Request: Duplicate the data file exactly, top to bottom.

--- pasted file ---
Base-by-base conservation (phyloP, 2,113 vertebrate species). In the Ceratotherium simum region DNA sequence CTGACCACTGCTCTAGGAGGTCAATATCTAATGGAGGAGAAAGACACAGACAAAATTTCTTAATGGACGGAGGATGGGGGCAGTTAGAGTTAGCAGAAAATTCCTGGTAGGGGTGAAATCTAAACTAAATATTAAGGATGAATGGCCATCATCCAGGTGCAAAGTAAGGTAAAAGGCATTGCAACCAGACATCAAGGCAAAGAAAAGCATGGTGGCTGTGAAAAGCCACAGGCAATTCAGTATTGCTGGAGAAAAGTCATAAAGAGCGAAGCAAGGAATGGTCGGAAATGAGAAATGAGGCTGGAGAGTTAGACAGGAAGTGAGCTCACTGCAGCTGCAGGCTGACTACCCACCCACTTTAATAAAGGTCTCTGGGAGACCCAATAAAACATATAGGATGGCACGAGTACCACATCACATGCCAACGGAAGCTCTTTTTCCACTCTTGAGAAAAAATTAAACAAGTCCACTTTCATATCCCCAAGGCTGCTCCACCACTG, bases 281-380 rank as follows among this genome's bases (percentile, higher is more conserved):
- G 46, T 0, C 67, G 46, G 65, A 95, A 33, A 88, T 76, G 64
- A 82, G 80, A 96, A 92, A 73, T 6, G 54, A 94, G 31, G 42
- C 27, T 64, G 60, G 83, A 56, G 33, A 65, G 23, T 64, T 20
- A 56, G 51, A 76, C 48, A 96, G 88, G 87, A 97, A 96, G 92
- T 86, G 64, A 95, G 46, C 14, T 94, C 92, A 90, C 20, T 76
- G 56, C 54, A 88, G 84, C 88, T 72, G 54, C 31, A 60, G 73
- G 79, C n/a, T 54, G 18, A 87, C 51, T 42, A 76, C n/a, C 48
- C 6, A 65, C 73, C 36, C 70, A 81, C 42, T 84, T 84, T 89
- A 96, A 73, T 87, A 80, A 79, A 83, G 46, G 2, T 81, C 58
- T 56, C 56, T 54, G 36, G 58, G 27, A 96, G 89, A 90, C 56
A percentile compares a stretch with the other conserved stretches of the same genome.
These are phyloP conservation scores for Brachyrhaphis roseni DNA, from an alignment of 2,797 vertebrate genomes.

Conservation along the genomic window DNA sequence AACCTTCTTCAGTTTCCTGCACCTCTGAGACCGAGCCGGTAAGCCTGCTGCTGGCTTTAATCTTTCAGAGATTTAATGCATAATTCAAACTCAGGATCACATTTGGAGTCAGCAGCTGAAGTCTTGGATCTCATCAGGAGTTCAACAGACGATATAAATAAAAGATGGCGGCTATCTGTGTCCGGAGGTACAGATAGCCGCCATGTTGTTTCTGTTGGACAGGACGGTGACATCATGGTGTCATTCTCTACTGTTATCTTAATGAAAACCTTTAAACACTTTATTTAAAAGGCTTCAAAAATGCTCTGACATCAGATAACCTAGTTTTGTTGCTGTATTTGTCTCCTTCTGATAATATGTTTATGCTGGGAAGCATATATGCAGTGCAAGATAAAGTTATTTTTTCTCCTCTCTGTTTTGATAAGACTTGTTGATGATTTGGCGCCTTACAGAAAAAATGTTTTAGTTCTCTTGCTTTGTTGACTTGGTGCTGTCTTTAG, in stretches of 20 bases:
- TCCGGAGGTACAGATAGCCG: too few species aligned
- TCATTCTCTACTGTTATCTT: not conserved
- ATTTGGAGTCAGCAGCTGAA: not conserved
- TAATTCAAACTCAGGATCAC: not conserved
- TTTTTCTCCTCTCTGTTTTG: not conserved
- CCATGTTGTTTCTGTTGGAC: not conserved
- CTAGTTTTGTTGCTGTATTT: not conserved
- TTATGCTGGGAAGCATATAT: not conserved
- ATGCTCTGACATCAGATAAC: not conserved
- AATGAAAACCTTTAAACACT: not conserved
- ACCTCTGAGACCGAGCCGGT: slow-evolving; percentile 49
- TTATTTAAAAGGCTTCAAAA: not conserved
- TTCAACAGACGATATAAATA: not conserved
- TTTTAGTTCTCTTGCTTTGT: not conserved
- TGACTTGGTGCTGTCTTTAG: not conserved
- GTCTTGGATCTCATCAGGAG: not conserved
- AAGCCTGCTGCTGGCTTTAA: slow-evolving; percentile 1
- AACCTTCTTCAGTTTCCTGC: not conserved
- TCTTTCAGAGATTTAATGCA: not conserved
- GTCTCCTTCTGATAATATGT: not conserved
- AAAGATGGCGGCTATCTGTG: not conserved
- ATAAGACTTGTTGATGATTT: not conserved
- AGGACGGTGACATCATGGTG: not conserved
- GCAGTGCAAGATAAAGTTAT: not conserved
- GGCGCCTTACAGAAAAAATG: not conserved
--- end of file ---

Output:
Base-by-base conservation (phyloP, 2,113 vertebrate species). In the Ceratotherium simum region DNA sequence CTGACCACTGCTCTAGGAGGTCAATATCTAATGGAGGAGAAAGACACAGACAAAATTTCTTAATGGACGGAGGATGGGGGCAGTTAGAGTTAGCAGAAAATTCCTGGTAGGGGTGAAATCTAAACTAAATATTAAGGATGAATGGCCATCATCCAGGTGCAAAGTAAGGTAAAAGGCATTGCAACCAGACATCAAGGCAAAGAAAAGCATGGTGGCTGTGAAAAGCCACAGGCAATTCAGTATTGCTGGAGAAAAGTCATAAAGAGCGAAGCAAGGAATGGTCGGAAATGAGAAATGAGGCTGGAGAGTTAGACAGGAAGTGAGCTCACTGCAGCTGCAGGCTGACTACCCACCCACTTTAATAAAGGTCTCTGGGAGACCCAATAAAACATATAGGATGGCACGAGTACCACATCACATGCCAACGGAAGCTCTTTTTCCACTCTTGAGAAAAAATTAAACAAGTCCACTTTCATATCCCCAAGGCTGCTCCACCACTG, bases 281-380 rank as follows among this genome's bases (percentile, higher is more conserved):
- G 46, T 0, C 67, G 46, G 65, A 95, A 33, A 88, T 76, G 64
- A 82, G 80, A 96, A 92, A 73, T 6, G 54, A 94, G 31, G 42
- C 27, T 64, G 60, G 83, A 56, G 33, A 65, G 23, T 64, T 20
- A 56, G 51, A 76, C 48, A 96, G 88, G 87, A 97, A 96, G 92
- T 86, G 64, A 95, G 46, C 14, T 94, C 92, A 90, C 20, T 76
- G 56, C 54, A 88, G 84, C 88, T 72, G 54, C 31, A 60, G 73
- G 79, C n/a, T 54, G 18, A 87, C 51, T 42, A 76, C n/a, C 48
- C 6, A 65, C 73, C 36, C 70, A 81, C 42, T 84, T 84, T 89
- A 96, A 73, T 87, A 80, A 79, A 83, G 46, G 2, T 81, C 58
- T 56, C 56, T 54, G 36, G 58, G 27, A 96, G 89, A 90, C 56
A percentile compares a stretch with the other conserved stretches of the same genome.
These are phyloP conservation scores for Brachyrhaphis roseni DNA, from an alignment of 2,797 vertebrate genomes.

Conservation along the genomic window DNA sequence AACCTTCTTCAGTTTCCTGCACCTCTGAGACCGAGCCGGTAAGCCTGCTGCTGGCTTTAATCTTTCAGAGATTTAATGCATAATTCAAACTCAGGATCACATTTGGAGTCAGCAGCTGAAGTCTTGGATCTCATCAGGAGTTCAACAGACGATATAAATAAAAGATGGCGGCTATCTGTGTCCGGAGGTACAGATAGCCGCCATGTTGTTTCTGTTGGACAGGACGGTGACATCATGGTGTCATTCTCTACTGTTATCTTAATGAAAACCTTTAAACACTTTATTTAAAAGGCTTCAAAAATGCTCTGACATCAGATAACCTAGTTTTGTTGCTGTATTTGTCTCCTTCTGATAATATGTTTATGCTGGGAAGCATATATGCAGTGCAAGATAAAGTTATTTTTTCTCCTCTCTGTTTTGATAAGACTTGTTGATGATTTGGCGCCTTACAGAAAAAATGTTTTAGTTCTCTTGCTTTGTTGACTTGGTGCTGTCTTTAG, in stretches of 20 bases:
- TCCGGAGGTACAGATAGCCG: too few species aligned
- TCATTCTCTACTGTTATCTT: not conserved
- ATTTGGAGTCAGCAGCTGAA: not conserved
- TAATTCAAACTCAGGATCAC: not conserved
- TTTTTCTCCTCTCTGTTTTG: not conserved
- CCATGTTGTTTCTGTTGGAC: not conserved
- CTAGTTTTGTTGCTGTATTT: not conserved
- TTATGCTGGGAAGCATATAT: not conserved
- ATGCTCTGACATCAGATAAC: not conserved
- AATGAAAACCTTTAAACACT: not conserved
- ACCTCTGAGACCGAGCCGGT: slow-evolving; percentile 49
- TTATTTAAAAGGCTTCAAAA: not conserved
- TTCAACAGACGATATAAATA: not conserved
- TTTTAGTTCTCTTGCTTTGT: not conserved
- TGACTTGGTGCTGTCTTTAG: not conserved
- GTCTTGGATCTCATCAGGAG: not conserved
- AAGCCTGCTGCTGGCTTTAA: slow-evolving; percentile 1
- AACCTTCTTCAGTTTCCTGC: not conserved
- TCTTTCAGAGATTTAATGCA: not conserved
- GTCTCCTTCTGATAATATGT: not conserved
- AAAGATGGCGGCTATCTGTG: not conserved
- ATAAGACTTGTTGATGATTT: not conserved
- AGGACGGTGACATCATGGTG: not conserved
- GCAGTGCAAGATAAAGTTAT: not conserved
- GGCGCCTTACAGAAAAAATG: not conserved